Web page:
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  • image Image 1 for SM 28/2/6
  • image Image 2 for SM 28/2/6
  • image Image 1 for SM 28/2/6
  • image Image 2 for SM 28/2/6

Reference number

SM 28/2/6


Design for house and offices, November 1785


22 Block plan of ground floor of house, kitchen and stable offices, and elevation of principal front with amendments to the stable offices


feint bar scale (pricked for transfer) of 1/13 inch to one foot


(Sanders) Tendring Hall, (Soane) This side and (verso, Baldwin) Tendring Hall / a General Plan / & Elevation

Signed and dated

  • datable to November 1785 see note below

Medium and dimensions

Pen, pencil, hatching on cartridge paper with three fold marks (487 x 610)




Soane's block plan emphasises the symmetrical relationship of the house and its kitchen and stable wings each laid out around a semicircular court. The house plan and elevation are close to drawing 5 except that (elevation) the basement windows are shown and a balustraded parapet has been added as well as three statues on pedestals to each angle of the pediment. These enrichments to the house proposed by Soane would have been costly and were not carried out. The purpose of the drawing is the finalising of the design for the offices. Each consists of a one-bay pavilion (next to the house) joined by a curved and niched wall to a three-bay, two-storey pavilion with matching niched wall. The left-hand elevation, not fully drawn out, has been amended so that, for example, the niches are framed by pilasters and a frieze added. A finished plan with elevation of the house and offices at the Victoria & Albert Museum (see P. du Prey, Sir John Soane, 1985, in series of 'Catalogues of architectural drawings in the Victoria and Albert Museum', catalogue 110, plate 22)) show much the same design for the house (though without the balustraded parapet and statues) as the drawing catalogued above. The elevations to the offices differ and in particular they are each placed on a slope, giving the house greater eminence and ensuring that the roofs and enclosing walls to the offices defer to the mass of the centre. Visually it would have been a great improvement though the differing floor levels within the kitchen and stables wings might have posed a problem. The idea of a sloping site for the service wings is added in pencil on the right-hand side of the above Soane Museum drawing (22). The V&A drawing is inscribed 26 November 1785 and probably the Soane Museum drawing was made shortly before that date.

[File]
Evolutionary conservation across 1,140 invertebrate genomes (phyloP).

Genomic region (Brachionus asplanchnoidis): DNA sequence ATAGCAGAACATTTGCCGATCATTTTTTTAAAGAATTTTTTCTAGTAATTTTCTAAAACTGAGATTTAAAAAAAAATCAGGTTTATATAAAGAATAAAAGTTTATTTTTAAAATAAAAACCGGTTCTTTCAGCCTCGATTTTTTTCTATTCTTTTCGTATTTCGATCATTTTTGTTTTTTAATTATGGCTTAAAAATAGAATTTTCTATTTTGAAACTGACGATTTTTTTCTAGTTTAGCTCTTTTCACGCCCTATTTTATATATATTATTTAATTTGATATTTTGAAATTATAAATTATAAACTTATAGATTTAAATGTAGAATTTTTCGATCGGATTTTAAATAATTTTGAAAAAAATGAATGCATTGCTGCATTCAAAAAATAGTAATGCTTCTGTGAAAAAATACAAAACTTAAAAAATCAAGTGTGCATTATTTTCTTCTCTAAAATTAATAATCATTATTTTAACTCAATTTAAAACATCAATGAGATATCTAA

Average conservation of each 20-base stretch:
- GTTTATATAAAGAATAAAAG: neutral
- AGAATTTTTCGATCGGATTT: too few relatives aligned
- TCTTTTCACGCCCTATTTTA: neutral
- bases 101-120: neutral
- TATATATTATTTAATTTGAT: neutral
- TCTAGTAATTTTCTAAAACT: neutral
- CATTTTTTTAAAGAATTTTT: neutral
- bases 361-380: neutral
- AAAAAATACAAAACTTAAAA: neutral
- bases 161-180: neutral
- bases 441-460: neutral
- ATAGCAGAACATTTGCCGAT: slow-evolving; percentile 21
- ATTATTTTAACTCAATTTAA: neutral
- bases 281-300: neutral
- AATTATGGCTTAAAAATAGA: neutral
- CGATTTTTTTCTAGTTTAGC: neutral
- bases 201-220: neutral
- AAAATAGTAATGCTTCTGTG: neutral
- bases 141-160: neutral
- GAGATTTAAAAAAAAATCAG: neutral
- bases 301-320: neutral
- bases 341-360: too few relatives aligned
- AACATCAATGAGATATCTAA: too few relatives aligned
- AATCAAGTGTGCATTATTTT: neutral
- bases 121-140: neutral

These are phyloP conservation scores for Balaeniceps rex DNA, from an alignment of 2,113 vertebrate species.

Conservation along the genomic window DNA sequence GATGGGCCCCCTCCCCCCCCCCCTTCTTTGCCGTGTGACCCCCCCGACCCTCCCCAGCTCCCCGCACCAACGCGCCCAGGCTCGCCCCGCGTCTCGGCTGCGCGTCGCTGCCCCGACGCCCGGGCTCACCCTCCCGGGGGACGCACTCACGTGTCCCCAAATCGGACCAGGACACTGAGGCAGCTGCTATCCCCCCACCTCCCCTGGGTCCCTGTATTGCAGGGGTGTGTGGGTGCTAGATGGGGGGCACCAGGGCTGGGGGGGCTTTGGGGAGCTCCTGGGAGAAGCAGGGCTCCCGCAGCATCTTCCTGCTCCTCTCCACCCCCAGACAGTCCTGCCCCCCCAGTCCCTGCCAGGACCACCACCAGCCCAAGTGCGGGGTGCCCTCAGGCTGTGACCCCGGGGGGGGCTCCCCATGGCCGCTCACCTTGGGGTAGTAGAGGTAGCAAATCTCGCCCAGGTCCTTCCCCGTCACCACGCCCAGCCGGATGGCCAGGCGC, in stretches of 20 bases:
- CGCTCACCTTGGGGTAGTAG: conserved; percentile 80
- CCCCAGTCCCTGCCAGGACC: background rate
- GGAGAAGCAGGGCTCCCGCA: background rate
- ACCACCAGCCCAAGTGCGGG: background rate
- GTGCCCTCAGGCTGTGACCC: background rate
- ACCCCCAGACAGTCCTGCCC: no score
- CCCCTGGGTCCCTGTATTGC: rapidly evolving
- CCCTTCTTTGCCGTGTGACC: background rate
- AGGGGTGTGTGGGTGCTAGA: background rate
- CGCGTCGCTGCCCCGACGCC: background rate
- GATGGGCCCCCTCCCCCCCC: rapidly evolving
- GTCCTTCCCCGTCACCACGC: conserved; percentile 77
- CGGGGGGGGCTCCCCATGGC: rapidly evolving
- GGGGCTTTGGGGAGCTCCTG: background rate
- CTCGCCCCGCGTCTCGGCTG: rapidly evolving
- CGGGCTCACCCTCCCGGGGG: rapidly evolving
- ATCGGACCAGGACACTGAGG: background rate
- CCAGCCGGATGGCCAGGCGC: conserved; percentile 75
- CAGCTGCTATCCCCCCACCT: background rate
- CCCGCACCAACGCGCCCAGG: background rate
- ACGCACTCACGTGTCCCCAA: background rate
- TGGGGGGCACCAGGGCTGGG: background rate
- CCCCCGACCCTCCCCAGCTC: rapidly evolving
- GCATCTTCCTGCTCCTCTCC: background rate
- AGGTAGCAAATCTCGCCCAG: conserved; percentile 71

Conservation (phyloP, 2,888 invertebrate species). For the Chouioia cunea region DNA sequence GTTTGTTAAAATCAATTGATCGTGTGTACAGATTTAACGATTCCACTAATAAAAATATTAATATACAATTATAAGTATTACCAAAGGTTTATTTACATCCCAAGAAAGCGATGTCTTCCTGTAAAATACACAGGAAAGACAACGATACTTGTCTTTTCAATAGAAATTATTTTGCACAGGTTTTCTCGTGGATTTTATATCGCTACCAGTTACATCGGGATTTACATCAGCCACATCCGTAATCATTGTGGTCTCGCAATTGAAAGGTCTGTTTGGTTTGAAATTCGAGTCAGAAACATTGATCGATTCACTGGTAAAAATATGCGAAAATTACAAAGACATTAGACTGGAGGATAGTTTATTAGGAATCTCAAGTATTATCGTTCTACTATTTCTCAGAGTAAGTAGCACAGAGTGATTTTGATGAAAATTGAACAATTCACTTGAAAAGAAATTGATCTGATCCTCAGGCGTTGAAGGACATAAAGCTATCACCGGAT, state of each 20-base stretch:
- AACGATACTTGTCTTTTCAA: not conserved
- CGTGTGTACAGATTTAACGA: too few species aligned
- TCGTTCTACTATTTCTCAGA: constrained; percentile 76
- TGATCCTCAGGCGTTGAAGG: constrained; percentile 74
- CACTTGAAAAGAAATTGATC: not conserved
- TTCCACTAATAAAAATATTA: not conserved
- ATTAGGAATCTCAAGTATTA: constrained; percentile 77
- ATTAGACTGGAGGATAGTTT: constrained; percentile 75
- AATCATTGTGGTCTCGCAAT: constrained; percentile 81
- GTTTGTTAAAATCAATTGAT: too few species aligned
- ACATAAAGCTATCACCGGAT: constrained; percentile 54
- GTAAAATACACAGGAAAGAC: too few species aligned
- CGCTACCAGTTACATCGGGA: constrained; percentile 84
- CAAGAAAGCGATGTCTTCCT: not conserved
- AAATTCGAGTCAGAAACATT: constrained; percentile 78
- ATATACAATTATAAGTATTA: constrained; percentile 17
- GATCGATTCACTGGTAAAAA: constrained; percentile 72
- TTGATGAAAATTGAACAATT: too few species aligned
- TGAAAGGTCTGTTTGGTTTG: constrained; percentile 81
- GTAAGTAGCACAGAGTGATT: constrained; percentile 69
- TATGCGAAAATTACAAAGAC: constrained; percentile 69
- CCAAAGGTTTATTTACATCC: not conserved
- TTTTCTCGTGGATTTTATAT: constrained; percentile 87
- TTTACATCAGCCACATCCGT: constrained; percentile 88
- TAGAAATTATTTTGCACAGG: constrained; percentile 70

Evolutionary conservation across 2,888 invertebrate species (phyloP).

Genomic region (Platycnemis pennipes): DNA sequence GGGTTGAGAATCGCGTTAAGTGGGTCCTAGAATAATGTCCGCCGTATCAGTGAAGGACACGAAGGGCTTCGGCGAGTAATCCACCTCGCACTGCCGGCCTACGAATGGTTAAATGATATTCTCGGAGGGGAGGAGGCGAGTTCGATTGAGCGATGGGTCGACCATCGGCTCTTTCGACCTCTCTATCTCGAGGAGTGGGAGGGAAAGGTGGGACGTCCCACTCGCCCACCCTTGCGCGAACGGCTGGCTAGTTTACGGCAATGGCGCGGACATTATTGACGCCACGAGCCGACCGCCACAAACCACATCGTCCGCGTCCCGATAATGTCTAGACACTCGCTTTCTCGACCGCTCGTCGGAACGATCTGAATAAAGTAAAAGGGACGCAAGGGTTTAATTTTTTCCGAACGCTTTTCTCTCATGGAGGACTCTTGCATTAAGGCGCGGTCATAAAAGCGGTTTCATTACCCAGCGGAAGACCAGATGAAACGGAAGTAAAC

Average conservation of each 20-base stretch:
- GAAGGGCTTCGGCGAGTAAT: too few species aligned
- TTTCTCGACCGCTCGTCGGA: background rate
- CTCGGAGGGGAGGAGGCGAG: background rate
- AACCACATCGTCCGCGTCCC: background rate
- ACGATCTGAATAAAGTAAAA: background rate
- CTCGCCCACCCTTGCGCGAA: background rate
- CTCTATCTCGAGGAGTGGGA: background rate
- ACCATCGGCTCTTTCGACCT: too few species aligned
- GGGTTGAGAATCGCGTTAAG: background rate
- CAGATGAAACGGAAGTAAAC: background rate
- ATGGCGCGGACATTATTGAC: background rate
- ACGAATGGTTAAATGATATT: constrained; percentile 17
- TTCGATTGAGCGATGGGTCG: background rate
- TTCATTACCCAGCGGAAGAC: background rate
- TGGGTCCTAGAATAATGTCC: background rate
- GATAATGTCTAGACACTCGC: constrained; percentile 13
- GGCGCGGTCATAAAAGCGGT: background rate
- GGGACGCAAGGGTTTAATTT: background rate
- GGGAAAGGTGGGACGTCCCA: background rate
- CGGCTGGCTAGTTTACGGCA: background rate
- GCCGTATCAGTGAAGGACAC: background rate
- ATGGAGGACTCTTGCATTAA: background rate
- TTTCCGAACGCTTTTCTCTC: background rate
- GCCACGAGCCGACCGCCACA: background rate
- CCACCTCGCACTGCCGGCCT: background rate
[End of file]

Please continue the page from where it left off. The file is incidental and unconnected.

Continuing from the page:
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Sir John Soane's collection includes some 30,000 architectural, design and topographical drawings which is a very important resource for scholars worldwide. His was the first architect’s collection to attempt to preserve the best in design for the architectural profession in the future, and it did so by assembling as exemplars surviving drawings by great Renaissance masters and by the leading architects in Britain in the 17th and 18th centuries and his near contemporaries such as Sir William Chambers, Robert Adam and George Dance the Younger. These drawings sit side by side with 9,000 drawings in Soane’s own hand or those of the pupils in his office, covering his early work as a student, his time in Italy and the drawings produced in the course of his architectural practice from 1780 until the 1830s.

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